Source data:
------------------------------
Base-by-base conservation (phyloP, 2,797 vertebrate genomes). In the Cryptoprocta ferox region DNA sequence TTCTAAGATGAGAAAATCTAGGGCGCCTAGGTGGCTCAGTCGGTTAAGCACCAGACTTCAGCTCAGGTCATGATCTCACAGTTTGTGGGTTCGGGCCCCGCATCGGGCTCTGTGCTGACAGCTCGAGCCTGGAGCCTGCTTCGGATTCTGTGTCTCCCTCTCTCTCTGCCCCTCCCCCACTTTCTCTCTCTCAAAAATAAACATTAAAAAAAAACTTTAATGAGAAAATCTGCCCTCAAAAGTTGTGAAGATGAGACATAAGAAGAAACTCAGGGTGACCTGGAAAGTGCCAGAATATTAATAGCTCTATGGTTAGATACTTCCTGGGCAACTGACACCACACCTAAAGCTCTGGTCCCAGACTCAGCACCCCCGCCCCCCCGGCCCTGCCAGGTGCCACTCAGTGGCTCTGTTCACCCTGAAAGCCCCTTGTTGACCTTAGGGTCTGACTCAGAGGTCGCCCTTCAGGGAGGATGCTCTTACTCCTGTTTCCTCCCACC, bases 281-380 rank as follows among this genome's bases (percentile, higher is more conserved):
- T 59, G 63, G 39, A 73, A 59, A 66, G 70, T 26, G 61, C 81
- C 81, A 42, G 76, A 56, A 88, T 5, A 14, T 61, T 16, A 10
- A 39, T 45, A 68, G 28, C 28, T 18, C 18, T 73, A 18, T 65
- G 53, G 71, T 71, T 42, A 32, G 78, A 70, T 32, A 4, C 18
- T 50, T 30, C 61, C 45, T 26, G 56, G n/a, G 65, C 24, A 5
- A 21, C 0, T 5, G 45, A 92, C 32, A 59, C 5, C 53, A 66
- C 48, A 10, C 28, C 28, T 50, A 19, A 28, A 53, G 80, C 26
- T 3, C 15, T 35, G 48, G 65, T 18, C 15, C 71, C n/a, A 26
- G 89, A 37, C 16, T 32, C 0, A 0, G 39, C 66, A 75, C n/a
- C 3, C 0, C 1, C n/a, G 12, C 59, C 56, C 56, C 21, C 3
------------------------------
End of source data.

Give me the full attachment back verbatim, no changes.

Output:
Base-by-base conservation (phyloP, 2,797 vertebrate genomes). In the Cryptoprocta ferox region DNA sequence TTCTAAGATGAGAAAATCTAGGGCGCCTAGGTGGCTCAGTCGGTTAAGCACCAGACTTCAGCTCAGGTCATGATCTCACAGTTTGTGGGTTCGGGCCCCGCATCGGGCTCTGTGCTGACAGCTCGAGCCTGGAGCCTGCTTCGGATTCTGTGTCTCCCTCTCTCTCTGCCCCTCCCCCACTTTCTCTCTCTCAAAAATAAACATTAAAAAAAAACTTTAATGAGAAAATCTGCCCTCAAAAGTTGTGAAGATGAGACATAAGAAGAAACTCAGGGTGACCTGGAAAGTGCCAGAATATTAATAGCTCTATGGTTAGATACTTCCTGGGCAACTGACACCACACCTAAAGCTCTGGTCCCAGACTCAGCACCCCCGCCCCCCCGGCCCTGCCAGGTGCCACTCAGTGGCTCTGTTCACCCTGAAAGCCCCTTGTTGACCTTAGGGTCTGACTCAGAGGTCGCCCTTCAGGGAGGATGCTCTTACTCCTGTTTCCTCCCACC, bases 281-380 rank as follows among this genome's bases (percentile, higher is more conserved):
- T 59, G 63, G 39, A 73, A 59, A 66, G 70, T 26, G 61, C 81
- C 81, A 42, G 76, A 56, A 88, T 5, A 14, T 61, T 16, A 10
- A 39, T 45, A 68, G 28, C 28, T 18, C 18, T 73, A 18, T 65
- G 53, G 71, T 71, T 42, A 32, G 78, A 70, T 32, A 4, C 18
- T 50, T 30, C 61, C 45, T 26, G 56, G n/a, G 65, C 24, A 5
- A 21, C 0, T 5, G 45, A 92, C 32, A 59, C 5, C 53, A 66
- C 48, A 10, C 28, C 28, T 50, A 19, A 28, A 53, G 80, C 26
- T 3, C 15, T 35, G 48, G 65, T 18, C 15, C 71, C n/a, A 26
- G 89, A 37, C 16, T 32, C 0, A 0, G 39, C 66, A 75, C n/a
- C 3, C 0, C 1, C n/a, G 12, C 59, C 56, C 56, C 21, C 3